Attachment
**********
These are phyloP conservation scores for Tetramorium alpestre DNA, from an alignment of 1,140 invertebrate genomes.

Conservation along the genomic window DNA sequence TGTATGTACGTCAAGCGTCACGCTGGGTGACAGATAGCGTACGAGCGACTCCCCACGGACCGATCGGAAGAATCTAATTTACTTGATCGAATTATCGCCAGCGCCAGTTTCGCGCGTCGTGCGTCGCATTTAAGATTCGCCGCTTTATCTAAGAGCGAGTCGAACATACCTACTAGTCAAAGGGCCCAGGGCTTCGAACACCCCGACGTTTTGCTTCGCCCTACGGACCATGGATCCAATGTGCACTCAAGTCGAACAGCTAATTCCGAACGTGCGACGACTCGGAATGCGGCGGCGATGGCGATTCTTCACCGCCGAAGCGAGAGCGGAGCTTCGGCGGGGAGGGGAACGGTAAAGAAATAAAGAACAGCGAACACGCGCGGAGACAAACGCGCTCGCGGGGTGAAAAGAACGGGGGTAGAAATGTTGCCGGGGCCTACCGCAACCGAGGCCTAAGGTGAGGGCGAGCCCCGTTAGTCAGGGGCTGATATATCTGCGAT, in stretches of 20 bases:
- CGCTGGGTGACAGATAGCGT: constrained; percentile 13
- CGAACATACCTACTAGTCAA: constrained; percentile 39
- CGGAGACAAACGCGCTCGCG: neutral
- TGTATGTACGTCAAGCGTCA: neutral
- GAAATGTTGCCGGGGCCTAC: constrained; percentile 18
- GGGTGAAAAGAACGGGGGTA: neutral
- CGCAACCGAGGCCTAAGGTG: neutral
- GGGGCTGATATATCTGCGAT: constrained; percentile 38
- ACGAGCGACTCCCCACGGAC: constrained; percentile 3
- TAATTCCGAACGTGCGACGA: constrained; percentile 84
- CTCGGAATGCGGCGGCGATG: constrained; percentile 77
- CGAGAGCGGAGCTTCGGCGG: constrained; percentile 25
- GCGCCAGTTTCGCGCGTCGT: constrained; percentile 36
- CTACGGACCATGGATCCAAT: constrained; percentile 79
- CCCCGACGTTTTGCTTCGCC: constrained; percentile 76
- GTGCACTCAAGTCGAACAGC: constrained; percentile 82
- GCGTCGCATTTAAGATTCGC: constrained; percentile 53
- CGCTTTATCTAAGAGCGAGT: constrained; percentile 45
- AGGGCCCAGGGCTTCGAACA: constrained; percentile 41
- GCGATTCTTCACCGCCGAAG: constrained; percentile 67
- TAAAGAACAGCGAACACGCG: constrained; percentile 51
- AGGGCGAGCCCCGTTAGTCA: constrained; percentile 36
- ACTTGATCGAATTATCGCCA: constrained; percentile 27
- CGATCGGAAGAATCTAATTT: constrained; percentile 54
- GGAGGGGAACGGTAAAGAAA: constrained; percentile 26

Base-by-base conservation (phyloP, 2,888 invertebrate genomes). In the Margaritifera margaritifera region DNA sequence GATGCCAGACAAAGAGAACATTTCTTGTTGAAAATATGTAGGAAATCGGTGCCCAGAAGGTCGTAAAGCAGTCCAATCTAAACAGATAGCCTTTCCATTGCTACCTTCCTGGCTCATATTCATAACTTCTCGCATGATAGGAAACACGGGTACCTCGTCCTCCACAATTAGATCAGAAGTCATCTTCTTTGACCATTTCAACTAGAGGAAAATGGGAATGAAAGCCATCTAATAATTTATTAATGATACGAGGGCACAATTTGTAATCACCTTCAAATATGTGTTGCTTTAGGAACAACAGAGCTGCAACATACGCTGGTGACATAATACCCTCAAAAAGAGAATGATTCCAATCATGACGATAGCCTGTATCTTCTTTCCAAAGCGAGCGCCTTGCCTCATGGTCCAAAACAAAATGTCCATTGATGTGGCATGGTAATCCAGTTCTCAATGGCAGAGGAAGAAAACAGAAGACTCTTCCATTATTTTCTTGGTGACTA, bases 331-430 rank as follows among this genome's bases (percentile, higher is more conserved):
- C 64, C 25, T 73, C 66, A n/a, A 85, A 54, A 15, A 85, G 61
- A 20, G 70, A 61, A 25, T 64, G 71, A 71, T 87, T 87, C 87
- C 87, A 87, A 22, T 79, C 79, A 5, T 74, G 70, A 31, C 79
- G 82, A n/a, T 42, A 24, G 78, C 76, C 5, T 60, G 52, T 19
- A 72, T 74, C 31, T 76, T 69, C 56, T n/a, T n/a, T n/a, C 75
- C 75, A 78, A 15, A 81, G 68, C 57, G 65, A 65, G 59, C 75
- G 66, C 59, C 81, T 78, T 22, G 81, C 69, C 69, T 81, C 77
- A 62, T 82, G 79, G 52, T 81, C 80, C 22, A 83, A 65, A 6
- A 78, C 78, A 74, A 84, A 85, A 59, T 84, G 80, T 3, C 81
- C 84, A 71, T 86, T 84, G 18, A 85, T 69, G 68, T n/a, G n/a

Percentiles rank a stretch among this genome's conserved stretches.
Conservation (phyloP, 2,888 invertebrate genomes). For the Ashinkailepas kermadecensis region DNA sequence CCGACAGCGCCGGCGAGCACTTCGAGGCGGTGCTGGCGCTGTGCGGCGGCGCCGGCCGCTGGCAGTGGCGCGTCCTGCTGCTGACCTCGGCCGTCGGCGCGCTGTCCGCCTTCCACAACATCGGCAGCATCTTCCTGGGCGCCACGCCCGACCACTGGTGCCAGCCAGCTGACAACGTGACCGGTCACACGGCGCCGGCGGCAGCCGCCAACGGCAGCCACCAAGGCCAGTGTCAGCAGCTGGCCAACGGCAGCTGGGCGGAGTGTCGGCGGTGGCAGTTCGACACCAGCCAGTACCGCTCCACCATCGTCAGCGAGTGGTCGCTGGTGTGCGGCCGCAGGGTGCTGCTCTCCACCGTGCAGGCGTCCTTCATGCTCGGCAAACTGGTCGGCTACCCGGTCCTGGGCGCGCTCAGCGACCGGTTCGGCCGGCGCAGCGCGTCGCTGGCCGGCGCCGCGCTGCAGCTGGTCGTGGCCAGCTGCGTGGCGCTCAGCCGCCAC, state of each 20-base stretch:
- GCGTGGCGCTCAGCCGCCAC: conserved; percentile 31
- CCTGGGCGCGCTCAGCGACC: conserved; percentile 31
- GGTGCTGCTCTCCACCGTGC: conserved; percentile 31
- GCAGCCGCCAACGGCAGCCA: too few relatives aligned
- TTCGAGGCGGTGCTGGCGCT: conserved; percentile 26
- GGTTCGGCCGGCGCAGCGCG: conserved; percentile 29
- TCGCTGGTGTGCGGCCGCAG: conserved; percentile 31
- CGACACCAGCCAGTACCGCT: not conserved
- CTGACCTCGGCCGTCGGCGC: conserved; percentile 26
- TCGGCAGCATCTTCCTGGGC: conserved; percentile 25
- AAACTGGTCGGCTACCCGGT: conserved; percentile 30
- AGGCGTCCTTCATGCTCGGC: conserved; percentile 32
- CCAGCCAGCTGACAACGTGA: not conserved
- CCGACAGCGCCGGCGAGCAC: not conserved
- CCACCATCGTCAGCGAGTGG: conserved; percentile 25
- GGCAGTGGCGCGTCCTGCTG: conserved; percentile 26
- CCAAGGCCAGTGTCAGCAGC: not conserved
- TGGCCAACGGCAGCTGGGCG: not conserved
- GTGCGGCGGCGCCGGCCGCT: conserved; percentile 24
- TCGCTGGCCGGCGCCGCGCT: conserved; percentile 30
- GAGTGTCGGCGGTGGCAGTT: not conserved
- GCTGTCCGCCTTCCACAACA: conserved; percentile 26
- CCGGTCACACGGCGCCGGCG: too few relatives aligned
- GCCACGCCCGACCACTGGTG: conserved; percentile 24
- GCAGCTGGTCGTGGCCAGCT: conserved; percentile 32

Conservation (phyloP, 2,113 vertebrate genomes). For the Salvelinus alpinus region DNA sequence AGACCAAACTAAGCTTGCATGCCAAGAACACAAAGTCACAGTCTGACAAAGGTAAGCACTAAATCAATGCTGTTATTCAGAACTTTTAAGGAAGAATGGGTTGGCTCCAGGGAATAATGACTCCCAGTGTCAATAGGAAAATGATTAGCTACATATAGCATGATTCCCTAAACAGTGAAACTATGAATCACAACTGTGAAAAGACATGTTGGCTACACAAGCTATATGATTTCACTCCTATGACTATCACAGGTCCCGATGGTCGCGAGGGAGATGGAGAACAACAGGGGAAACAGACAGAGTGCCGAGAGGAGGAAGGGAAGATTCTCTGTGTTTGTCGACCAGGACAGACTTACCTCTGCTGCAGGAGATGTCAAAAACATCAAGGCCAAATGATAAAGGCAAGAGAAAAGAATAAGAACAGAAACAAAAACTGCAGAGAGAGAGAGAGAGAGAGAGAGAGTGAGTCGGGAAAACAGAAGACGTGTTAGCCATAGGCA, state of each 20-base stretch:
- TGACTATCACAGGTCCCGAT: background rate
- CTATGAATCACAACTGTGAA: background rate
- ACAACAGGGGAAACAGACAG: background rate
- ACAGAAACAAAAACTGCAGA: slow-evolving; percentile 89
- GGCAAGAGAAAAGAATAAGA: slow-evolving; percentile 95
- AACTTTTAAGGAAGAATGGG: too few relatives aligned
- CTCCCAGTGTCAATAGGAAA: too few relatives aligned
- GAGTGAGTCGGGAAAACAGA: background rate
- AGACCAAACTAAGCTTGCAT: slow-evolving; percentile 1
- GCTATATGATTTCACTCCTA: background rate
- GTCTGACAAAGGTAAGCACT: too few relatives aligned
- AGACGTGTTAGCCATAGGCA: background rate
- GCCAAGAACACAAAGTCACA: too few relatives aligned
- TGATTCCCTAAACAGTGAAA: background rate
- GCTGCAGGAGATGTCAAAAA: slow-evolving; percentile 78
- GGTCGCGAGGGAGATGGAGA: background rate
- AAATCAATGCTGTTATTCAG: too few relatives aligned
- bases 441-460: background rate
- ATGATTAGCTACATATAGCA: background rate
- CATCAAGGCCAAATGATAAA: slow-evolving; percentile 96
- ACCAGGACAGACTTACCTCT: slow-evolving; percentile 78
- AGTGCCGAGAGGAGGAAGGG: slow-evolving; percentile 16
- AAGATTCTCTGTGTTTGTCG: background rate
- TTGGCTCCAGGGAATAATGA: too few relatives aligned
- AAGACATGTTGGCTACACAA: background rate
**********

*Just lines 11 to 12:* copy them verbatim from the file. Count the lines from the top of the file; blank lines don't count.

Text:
- ACGAGCGACTCCCCACGGAC: constrained; percentile 3
- TAATTCCGAACGTGCGACGA: constrained; percentile 84